If you could do one thing to ensure that you had a long, healthy life, what would you do? If you have less than a high school degree at 25, you can expect to live another 44 years, on average. Those with a graduate degree, however, can expect to live another 60 years, on average.
How can a reporter make those urgent stories on complicated health care topics feel urgent to the uninitiated? A compelling personal story isn't always enough to help the audience understand the deeper trend or causes. Sometimes the best solution is to find unusual sources or framing devices.
Tonight's keynote speaker Gregory Warner has opened my eyes to a different way of reporting. It broke away from the tradition "personalizing" a story by including views from officials, experts, and even innamite objects. Very interesting to me and I look forward to applying this approach....
The fifth and final story in my series, "Invisible Nations, Enduring Ills," on health disparities affecting Native Americans in the Portland area ran today on the front page of The Sunday Oregonian. Today's story focuses on the dramatic success and efficiency of an innovative Native American health organization in Anchorage, Alaska, called...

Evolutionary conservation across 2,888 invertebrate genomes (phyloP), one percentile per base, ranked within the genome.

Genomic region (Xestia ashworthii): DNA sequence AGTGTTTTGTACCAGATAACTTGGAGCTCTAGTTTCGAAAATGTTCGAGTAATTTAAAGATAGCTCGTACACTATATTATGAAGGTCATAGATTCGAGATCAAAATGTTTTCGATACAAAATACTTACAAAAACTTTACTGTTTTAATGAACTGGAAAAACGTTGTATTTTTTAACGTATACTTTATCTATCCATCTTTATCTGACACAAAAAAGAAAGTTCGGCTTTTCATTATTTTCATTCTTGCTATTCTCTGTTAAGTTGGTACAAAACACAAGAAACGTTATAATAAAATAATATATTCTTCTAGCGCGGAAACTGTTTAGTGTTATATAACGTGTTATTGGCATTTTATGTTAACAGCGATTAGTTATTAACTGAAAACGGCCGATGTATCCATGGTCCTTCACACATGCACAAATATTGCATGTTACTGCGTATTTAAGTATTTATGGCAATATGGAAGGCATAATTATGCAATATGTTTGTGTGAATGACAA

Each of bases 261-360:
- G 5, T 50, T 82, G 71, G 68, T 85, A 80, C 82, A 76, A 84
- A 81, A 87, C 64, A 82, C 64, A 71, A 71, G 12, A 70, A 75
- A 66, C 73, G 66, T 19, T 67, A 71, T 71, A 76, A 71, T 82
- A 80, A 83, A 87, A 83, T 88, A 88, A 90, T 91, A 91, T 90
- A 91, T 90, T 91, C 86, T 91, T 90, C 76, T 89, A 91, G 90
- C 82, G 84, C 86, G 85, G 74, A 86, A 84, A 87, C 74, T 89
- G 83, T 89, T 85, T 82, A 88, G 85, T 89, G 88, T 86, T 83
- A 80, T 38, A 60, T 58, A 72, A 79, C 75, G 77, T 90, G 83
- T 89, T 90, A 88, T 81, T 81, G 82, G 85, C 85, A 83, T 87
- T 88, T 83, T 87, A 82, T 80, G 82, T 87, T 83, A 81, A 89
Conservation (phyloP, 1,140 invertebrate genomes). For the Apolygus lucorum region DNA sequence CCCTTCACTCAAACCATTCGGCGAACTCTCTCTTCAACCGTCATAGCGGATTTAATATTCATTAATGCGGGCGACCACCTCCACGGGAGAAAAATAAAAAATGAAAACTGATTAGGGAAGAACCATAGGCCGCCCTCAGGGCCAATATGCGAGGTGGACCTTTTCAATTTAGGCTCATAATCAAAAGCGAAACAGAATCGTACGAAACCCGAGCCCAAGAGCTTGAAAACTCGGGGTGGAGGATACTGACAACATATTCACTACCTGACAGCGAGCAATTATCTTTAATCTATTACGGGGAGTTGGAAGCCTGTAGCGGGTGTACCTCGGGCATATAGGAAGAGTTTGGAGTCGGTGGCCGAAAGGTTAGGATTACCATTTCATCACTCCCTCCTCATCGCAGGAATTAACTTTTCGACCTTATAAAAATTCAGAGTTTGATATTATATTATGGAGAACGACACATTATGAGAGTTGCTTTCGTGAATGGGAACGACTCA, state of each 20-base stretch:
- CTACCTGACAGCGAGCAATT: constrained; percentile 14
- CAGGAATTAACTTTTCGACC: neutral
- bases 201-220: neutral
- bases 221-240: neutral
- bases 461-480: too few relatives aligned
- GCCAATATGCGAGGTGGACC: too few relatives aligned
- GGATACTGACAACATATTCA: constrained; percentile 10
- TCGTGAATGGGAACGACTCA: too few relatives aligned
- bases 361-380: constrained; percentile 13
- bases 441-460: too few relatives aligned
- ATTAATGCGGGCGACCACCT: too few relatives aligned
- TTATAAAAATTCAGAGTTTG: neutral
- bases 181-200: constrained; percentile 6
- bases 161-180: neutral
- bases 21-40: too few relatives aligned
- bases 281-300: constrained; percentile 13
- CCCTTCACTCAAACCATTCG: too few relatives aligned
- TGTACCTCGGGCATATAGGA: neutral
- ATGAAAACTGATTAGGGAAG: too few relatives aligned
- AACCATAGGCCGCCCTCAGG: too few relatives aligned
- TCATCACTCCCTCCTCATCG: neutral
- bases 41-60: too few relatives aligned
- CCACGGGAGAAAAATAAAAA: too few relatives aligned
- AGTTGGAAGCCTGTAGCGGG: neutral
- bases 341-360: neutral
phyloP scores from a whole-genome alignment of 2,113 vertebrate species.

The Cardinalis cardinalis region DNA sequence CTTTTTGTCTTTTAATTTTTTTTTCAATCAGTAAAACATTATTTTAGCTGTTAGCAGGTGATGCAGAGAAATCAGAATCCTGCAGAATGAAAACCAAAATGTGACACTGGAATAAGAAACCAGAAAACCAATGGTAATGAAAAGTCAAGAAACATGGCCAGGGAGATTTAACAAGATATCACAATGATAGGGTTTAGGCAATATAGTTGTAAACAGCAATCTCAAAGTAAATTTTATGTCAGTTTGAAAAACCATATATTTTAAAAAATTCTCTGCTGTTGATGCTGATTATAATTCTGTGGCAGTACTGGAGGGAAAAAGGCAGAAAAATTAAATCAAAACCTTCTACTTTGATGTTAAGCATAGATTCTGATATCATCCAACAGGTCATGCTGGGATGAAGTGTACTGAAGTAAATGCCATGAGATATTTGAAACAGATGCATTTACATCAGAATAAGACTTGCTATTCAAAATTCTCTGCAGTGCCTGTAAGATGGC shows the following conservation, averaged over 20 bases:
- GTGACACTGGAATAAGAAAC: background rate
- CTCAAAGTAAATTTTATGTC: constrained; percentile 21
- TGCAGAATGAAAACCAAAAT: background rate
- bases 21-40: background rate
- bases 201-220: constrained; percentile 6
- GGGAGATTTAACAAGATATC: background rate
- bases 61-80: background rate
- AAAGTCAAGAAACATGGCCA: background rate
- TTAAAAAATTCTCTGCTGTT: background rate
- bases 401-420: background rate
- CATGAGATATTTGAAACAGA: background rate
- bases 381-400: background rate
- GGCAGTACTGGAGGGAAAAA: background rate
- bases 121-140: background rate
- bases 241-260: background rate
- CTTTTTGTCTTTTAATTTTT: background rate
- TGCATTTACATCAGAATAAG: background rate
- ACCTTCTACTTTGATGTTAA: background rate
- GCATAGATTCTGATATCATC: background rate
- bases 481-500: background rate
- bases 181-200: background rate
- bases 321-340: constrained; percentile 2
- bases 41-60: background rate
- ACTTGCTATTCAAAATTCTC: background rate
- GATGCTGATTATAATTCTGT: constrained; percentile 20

During heated protests over collective bargaining last year outside the state Capitol in Madison, several doctors wrote sick notes to excuse protesters from school or work. Their action sparked significant debate.
Californians foot the bill for one of the largest prison systems in the world. This series looked beyond the tremendous financial costs of incarceration and examined the collateral damage to individuals, families and whole communities in Oakland.
Montana is a vast, frontier state with many small towns scattered in rural counties. A few of those counties don’t have a single doctor or even a pharmacy. For Montanans suffering with mental health issues, those distances can be especially devastating.